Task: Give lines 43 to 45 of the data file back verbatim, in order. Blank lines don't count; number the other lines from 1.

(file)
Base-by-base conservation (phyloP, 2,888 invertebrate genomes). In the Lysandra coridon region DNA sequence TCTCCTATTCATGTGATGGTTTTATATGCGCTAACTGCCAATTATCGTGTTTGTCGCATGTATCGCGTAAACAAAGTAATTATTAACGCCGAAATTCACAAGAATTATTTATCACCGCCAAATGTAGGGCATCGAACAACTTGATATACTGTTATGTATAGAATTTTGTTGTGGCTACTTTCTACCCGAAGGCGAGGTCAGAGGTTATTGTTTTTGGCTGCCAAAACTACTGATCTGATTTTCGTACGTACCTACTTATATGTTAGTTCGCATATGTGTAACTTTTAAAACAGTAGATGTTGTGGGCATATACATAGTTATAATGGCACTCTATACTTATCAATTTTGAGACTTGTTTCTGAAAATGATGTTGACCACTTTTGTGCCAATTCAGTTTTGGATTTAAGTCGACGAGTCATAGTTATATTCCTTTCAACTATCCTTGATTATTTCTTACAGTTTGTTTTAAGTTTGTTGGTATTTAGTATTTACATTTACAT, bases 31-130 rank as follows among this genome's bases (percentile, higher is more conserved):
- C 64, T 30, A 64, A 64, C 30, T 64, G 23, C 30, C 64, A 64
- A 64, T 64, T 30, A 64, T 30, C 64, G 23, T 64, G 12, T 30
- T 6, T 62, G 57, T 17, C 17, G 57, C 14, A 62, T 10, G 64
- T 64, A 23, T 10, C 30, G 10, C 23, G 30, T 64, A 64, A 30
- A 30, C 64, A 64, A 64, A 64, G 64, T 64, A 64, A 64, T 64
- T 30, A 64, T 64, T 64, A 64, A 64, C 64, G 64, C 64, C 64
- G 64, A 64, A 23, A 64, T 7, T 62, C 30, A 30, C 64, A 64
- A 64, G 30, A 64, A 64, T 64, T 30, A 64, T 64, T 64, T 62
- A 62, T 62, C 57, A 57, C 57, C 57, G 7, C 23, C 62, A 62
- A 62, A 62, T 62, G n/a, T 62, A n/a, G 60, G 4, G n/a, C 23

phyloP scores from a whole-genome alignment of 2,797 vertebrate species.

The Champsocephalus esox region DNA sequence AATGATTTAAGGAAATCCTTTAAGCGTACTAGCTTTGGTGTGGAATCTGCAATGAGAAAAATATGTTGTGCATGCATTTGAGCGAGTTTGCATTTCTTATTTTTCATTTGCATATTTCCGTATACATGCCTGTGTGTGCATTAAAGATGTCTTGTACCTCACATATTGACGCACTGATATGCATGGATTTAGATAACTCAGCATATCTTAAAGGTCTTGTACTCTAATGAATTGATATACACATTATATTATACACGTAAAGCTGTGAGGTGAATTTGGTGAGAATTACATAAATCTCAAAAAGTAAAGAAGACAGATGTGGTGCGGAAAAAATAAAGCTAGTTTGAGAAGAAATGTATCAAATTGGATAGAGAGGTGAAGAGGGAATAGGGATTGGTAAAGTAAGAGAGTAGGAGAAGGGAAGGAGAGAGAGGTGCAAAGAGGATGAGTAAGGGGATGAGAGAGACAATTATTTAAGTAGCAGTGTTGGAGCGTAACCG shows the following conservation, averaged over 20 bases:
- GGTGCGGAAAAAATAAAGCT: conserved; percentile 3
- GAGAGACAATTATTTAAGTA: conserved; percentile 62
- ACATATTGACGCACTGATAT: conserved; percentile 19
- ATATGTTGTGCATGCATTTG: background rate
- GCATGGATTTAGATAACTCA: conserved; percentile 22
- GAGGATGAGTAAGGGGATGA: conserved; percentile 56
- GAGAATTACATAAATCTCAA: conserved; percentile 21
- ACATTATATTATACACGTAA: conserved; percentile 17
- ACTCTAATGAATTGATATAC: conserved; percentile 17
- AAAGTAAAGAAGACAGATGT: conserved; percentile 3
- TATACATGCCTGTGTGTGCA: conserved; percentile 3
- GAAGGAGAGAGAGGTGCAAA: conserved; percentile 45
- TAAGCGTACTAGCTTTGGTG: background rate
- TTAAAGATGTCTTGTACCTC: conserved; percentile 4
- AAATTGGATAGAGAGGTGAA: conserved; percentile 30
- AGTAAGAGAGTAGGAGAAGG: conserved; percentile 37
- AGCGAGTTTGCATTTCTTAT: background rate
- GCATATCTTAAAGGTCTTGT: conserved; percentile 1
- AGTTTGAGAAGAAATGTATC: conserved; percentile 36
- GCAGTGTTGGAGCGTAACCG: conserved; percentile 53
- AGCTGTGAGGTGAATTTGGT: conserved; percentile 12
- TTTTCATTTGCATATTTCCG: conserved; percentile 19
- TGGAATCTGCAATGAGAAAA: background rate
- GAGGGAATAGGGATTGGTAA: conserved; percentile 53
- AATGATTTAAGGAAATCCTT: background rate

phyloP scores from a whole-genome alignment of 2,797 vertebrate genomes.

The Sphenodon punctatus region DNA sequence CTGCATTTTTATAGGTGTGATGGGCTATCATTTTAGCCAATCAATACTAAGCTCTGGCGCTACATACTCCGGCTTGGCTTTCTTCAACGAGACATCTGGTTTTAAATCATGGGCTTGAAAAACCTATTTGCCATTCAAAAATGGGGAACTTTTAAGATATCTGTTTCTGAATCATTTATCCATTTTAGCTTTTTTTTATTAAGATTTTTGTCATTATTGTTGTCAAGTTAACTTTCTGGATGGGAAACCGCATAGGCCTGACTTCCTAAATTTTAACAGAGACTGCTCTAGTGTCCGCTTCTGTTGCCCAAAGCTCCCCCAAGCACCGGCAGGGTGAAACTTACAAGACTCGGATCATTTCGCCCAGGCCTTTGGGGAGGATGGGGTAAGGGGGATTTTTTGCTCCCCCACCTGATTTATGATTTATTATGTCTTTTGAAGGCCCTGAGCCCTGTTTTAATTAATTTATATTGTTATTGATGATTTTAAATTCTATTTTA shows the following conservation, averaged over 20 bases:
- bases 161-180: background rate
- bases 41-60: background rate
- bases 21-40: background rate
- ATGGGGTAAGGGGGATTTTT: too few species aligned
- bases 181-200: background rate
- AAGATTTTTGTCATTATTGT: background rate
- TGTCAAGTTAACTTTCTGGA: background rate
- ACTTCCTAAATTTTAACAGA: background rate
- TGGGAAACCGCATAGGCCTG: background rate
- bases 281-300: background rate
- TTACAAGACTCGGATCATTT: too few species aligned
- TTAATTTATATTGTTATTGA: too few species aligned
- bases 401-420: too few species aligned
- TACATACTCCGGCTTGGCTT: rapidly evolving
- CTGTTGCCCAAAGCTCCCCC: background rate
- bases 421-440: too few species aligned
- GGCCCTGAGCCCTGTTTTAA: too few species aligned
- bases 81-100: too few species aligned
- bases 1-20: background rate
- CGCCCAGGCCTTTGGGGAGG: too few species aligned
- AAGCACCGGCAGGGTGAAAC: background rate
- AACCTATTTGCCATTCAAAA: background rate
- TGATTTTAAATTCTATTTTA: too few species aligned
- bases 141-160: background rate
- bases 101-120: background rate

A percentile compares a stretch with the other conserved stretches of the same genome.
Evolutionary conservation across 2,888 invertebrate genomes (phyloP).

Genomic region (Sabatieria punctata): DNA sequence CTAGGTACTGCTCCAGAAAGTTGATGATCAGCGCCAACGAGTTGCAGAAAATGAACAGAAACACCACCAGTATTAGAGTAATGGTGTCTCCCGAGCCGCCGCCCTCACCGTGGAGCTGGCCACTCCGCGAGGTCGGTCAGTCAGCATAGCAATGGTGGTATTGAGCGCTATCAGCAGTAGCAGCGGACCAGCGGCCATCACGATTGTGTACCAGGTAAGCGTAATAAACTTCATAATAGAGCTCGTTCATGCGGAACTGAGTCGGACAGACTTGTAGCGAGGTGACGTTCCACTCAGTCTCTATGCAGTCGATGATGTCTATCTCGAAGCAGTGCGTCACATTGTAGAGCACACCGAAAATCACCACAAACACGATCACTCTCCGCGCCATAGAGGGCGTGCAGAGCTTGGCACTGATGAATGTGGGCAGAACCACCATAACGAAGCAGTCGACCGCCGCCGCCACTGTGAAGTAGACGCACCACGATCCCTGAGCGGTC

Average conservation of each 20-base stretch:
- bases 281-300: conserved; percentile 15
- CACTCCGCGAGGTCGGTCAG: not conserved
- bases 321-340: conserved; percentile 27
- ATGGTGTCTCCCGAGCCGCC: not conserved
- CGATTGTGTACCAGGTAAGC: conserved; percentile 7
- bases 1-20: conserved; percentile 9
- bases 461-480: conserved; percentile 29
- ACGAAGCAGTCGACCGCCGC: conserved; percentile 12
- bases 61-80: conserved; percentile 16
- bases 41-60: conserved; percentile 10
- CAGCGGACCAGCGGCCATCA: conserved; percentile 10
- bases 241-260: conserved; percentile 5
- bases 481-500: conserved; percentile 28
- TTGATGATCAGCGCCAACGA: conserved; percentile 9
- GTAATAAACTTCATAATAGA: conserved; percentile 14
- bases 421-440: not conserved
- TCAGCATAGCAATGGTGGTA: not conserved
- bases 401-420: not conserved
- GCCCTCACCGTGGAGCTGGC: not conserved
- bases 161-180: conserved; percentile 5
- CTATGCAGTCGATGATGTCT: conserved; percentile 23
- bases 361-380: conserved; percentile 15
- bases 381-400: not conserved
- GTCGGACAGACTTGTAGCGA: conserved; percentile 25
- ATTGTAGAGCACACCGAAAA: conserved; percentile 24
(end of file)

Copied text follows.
- bases 21-40: background rate
- ATGGGGTAAGGGGGATTTTT: too few species aligned
- bases 181-200: background rate